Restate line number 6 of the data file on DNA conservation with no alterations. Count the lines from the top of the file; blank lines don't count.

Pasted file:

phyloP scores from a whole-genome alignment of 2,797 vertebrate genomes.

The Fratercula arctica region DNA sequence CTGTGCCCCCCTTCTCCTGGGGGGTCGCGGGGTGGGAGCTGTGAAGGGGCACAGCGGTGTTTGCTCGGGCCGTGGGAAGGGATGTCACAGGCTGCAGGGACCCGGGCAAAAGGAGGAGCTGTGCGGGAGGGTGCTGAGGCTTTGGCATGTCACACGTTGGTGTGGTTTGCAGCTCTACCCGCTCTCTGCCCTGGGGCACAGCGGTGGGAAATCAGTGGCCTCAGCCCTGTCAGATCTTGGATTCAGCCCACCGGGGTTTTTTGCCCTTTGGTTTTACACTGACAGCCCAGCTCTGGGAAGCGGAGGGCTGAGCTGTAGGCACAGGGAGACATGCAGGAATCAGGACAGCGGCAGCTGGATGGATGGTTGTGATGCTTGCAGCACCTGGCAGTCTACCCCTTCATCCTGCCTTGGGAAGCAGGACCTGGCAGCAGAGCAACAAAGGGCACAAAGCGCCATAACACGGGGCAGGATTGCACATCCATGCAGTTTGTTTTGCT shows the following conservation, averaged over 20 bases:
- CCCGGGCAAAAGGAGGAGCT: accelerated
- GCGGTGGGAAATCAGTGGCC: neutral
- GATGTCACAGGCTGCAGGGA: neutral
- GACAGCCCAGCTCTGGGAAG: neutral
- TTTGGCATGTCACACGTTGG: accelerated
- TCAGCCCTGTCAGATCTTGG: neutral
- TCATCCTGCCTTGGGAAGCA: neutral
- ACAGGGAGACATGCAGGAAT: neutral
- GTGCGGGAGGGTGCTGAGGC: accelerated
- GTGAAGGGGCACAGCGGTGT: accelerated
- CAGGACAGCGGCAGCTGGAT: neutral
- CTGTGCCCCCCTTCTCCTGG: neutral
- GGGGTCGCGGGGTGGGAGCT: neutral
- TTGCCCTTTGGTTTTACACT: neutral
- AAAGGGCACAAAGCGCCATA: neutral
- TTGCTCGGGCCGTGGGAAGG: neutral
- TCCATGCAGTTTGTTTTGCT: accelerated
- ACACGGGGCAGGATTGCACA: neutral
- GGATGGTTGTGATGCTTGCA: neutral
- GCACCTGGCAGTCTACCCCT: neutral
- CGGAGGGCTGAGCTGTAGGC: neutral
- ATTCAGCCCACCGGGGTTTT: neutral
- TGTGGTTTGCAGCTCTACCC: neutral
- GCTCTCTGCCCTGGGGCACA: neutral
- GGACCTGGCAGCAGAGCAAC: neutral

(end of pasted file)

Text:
- GACAGCCCAGCTCTGGGAAG: neutral